Duotrope Interviews Bewildering Stories
Many new contributors have come to Bewildering Stories by way of the Duotrope website. It has innovated a new feature: an “interview” with the powers that be. Bewildering Stories has been happy to respond, and our Review Editors have provided helpful input.
Duotrope assures us that the editors’ interviews will remain accessible to the public after January 1, 2013. For the sake of convenience we’re reproducing the interview here. Some formatting and relevant links have been added and a few minor updates have been included.
Describe what you publish in 25 characters or less [including spaces].
Speculative; all genres
What other current publications (or publishers) do you admire most?
We appreciate other on-line publications’ providing an essential service. We consider them colleagues, not competitors. We may sometimes admire particular works if they have an unusually attractive format.
Who are your favorite writers?
Our Review Editors could name all the classic authors and many contemporary ones, but that would be pointless. The number of contributors to Bewildering Stories is fast approaching 1,500, and it would be unfair to choose between them.
However, one acknowledgment is in order: Bewildering Stories owes its continued existence to an annotated translation — the only one in modern English on the Net — of the original manuscript of Cyrano de Bergerac’s novel The Other World (1655). But we have plenty else besides.
What sets your publication apart from others that publish similar material?
Readability. Our readers come first, and by all accounts our authors like our presentation.
Layout: Bewildering Stories has a unique appearance, and the site is very easy to navigate.
Content: Bewildering Stories is an on-line library of fiction and non-fiction ranging from novels to short poetry.
Works in languages other than English: Our “Translations” page lists titles in languages from Chinese and Esperanto to Tatar and Turkish. Stipulation: we need an English version to accompany the original text.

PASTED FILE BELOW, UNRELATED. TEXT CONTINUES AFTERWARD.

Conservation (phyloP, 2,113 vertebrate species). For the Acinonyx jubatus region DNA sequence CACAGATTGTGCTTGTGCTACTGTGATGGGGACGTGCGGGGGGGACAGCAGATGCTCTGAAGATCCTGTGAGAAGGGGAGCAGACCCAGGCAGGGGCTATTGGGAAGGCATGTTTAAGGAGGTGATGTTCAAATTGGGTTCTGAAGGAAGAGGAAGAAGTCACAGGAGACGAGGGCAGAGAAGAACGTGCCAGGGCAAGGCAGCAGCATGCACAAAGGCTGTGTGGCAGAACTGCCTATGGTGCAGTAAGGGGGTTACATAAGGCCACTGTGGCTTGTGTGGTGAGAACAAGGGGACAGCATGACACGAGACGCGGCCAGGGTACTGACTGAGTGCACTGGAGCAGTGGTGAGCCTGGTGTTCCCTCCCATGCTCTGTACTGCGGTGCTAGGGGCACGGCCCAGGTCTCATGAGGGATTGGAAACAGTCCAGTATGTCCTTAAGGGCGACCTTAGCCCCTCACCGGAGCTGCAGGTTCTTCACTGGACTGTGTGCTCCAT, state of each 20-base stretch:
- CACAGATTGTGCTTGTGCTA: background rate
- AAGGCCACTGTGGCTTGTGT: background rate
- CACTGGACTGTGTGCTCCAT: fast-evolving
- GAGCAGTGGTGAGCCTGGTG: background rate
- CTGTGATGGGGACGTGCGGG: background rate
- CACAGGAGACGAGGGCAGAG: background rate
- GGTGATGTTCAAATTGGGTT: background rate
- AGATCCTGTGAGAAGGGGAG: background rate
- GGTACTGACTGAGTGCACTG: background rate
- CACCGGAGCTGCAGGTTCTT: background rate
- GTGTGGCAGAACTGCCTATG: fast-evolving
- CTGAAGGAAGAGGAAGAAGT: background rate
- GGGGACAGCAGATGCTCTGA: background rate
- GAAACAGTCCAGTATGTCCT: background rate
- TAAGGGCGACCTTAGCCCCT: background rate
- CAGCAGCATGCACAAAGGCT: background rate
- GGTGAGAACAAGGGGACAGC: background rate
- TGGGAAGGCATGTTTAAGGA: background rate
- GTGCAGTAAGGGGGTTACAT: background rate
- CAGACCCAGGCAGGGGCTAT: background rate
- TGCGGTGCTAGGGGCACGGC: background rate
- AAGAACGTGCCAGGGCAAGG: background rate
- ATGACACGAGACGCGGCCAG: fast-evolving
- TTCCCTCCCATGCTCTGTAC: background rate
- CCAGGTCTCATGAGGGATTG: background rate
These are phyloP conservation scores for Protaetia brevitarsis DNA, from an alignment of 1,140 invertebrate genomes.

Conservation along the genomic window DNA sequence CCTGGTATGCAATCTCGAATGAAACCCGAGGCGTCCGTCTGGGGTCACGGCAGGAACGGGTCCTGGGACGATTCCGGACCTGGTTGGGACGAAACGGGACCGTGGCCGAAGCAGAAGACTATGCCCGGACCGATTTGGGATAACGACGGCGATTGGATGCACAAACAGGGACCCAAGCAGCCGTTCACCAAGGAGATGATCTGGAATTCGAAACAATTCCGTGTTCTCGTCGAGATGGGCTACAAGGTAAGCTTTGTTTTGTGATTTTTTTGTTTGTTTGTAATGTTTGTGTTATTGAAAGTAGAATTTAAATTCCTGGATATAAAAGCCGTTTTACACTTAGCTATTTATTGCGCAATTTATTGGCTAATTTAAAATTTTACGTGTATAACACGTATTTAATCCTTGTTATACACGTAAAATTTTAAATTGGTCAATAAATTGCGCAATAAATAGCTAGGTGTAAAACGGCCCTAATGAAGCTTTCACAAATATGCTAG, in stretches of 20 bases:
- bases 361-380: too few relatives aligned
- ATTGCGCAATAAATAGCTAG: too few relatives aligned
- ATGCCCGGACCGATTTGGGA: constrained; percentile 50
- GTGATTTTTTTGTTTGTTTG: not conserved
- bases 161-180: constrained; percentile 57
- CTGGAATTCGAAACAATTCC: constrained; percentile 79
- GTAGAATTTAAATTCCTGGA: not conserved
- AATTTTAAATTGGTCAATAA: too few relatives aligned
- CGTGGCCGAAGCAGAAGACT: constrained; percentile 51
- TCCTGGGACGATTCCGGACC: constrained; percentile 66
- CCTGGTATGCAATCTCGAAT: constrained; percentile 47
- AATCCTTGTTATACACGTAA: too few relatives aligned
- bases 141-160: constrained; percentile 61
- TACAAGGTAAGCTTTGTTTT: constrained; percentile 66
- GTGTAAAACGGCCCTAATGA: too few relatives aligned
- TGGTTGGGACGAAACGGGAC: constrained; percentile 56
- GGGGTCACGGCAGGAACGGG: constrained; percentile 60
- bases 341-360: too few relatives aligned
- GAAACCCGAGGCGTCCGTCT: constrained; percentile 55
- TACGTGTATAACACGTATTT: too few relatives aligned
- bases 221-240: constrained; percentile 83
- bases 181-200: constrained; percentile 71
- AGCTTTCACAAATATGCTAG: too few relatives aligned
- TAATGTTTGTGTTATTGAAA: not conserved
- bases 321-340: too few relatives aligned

Interaction: Everything in Bewildering Stories is open to discussion in both correspondence and our regular issues.
And we have one ironclad editorial rule: we never tell a contributor what all writers hate, with good reason: “It didn’t grab me” or the equivalent. Any submission constitutes a request for our opinion. If we can’t accept it, we always say why.
What is the best advice you can give people who are considering submitting work to your publication?
Send it to us.
One title per e-mail, please; that’s how we keep track of things.
We prefer plain text. Word-processor attachments are perfectly okay. We don’t like PDF files, and WordPerfect can cause problems in rich text format. If we can’t open an attachment or we have problems with it, we’ll let you know, and we can talk about an alternative.
Read the header of our Submissions guidelines, the part above the page index. The rest of it is a reference work. If we need to refer to any part of the guidelines, we’ll include a link to the appropriate section in our correspondence.
Describe the ideal submission.
We have no preconceived notions; we like pleasant surprises.
What do submitters most often get wrong about your submissions process?